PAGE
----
What should I tell my friends and family about methadone?
Many people do not understand what addiction and addiction treatment looks like and how it works for patients. Many people falsely believe that using methadone is the same as using heroin. They may think that you are trading one addiction for another. This, however, is absolutely not true. It is important to remember the points below when speaking to your family and friends about treatment:
Opioid addiction is a chronic illness and methadone is an opioid prescription medicine used to treat it. Methadone has been used in this way for more than 54 years. Through Medication-Assisted Treatment (MAT), millions of people have recovered from opioid addiction.
Methadone does not make you “high”. People who are treated with methadone will function perfectly well while taking it.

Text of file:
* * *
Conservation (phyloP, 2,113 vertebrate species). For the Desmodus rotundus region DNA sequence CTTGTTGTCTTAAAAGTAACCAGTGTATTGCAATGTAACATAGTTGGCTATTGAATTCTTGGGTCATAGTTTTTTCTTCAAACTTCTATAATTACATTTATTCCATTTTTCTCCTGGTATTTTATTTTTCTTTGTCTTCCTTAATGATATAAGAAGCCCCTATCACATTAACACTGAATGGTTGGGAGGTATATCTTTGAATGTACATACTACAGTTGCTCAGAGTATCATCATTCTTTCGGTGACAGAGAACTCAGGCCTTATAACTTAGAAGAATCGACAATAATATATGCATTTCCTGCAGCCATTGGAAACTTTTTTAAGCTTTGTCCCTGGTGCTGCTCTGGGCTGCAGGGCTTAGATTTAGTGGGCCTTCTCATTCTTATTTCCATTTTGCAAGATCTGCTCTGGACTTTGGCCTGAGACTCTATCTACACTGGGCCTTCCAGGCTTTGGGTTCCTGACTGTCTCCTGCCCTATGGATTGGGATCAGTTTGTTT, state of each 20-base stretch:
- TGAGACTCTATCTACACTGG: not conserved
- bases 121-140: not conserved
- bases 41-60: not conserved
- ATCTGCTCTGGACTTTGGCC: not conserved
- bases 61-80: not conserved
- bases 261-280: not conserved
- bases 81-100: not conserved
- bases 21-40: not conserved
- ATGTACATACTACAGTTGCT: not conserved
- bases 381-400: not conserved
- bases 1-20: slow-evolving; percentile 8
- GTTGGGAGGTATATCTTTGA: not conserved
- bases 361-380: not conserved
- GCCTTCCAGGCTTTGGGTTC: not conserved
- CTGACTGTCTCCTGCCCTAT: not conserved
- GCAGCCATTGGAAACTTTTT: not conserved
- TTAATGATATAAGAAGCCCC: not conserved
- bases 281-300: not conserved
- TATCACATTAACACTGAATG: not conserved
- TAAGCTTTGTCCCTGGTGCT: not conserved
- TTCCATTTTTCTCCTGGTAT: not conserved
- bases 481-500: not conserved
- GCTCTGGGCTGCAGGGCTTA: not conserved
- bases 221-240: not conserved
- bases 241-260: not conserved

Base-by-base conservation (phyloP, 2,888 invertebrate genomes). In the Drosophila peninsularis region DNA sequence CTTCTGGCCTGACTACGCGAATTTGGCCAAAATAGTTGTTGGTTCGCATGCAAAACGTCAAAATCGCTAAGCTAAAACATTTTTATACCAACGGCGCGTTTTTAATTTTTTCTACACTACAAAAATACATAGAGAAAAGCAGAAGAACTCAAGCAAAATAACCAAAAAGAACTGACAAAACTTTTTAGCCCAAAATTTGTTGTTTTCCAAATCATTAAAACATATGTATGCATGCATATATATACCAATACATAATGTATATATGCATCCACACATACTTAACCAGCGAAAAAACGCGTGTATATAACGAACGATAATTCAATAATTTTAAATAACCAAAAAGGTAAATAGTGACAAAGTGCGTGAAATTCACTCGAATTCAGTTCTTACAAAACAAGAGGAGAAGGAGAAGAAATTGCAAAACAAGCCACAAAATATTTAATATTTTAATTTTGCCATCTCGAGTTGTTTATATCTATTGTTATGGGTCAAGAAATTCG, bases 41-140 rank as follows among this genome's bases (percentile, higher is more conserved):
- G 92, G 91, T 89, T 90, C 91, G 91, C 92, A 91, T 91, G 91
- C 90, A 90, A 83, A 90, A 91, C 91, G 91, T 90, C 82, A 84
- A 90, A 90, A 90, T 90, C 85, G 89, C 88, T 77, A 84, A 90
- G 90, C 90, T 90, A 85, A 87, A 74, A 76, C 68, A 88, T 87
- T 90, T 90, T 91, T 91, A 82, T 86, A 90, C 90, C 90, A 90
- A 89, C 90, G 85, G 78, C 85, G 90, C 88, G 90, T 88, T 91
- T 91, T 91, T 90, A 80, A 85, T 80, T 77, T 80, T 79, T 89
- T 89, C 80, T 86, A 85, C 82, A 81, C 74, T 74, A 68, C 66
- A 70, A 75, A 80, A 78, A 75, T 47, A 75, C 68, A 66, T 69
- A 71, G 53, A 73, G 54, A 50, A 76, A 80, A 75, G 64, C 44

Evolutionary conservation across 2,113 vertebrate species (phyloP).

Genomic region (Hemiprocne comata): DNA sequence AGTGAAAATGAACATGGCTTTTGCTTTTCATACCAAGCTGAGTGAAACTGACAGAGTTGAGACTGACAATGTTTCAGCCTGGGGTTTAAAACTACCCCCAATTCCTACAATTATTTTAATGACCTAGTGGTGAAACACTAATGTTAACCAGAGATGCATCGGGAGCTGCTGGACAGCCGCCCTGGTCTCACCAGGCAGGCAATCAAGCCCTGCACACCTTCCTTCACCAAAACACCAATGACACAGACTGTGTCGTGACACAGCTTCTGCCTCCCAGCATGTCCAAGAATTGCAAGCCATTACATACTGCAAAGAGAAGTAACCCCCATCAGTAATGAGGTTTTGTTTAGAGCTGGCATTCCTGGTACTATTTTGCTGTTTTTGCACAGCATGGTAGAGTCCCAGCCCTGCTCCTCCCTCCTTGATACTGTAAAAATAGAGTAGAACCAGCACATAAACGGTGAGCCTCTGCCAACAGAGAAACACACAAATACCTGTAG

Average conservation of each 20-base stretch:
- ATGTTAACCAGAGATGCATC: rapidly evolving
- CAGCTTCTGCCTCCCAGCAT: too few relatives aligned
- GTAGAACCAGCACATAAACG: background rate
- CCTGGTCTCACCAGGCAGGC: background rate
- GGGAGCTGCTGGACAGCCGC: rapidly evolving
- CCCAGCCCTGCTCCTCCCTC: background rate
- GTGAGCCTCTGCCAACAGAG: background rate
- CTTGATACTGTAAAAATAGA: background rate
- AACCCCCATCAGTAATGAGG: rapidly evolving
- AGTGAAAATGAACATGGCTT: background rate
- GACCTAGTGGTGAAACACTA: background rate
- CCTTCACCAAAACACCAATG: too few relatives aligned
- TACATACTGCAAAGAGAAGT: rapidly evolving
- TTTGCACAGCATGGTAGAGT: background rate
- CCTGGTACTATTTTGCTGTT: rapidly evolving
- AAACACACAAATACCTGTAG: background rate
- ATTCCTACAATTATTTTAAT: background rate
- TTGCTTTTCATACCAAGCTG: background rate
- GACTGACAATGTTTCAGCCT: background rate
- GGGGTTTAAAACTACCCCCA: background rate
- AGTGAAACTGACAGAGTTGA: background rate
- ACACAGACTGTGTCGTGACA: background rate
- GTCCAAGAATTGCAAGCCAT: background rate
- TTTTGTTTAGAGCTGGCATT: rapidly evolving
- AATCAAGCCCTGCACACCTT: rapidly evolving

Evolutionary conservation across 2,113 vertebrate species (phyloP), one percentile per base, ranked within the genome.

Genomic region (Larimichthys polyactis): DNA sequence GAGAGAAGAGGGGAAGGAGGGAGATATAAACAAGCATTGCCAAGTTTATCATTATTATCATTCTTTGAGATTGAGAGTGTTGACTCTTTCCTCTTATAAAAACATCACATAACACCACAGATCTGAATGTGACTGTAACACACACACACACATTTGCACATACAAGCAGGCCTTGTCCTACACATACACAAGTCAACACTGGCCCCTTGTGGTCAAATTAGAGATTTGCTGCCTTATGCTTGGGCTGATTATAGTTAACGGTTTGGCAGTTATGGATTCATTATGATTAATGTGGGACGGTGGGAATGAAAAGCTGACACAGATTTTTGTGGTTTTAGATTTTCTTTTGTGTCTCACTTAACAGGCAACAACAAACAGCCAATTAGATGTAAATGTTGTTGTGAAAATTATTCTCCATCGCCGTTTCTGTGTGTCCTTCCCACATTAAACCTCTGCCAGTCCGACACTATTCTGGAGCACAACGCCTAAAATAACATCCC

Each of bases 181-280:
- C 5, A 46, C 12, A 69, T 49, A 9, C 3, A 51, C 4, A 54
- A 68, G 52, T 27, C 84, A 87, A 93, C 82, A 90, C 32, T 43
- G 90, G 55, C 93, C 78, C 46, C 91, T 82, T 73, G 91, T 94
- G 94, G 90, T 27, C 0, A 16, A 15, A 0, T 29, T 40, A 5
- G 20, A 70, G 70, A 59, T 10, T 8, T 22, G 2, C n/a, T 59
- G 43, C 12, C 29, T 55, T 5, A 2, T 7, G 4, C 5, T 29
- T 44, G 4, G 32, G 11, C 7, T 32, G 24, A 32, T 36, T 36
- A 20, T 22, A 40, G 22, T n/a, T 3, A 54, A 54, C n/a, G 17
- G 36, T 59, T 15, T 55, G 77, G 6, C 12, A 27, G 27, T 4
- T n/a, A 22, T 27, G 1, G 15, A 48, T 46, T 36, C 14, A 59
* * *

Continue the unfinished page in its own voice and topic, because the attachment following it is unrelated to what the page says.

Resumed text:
Just like diabetes, heart, and blood pressure medications, methadone must often be taken on a daily basis for up to a lifetime. Many people need a long-term daily dose to ensure their well-being.
5113 SE 15th Street, Suite A Del City, OK 73115 405-600-3252 (P) 405-601-8180 (F) Cody@OKLifeRecovery.org
Life Recovery Services is recognized as a 501c3 Nonprofit Organization by the IRS.
If you are experiencing a medical emergency, please go to your nearest hospital or dial 911. If you need further assistance, call the National Suicide Prevention Lifeline at 1-800-273-8255.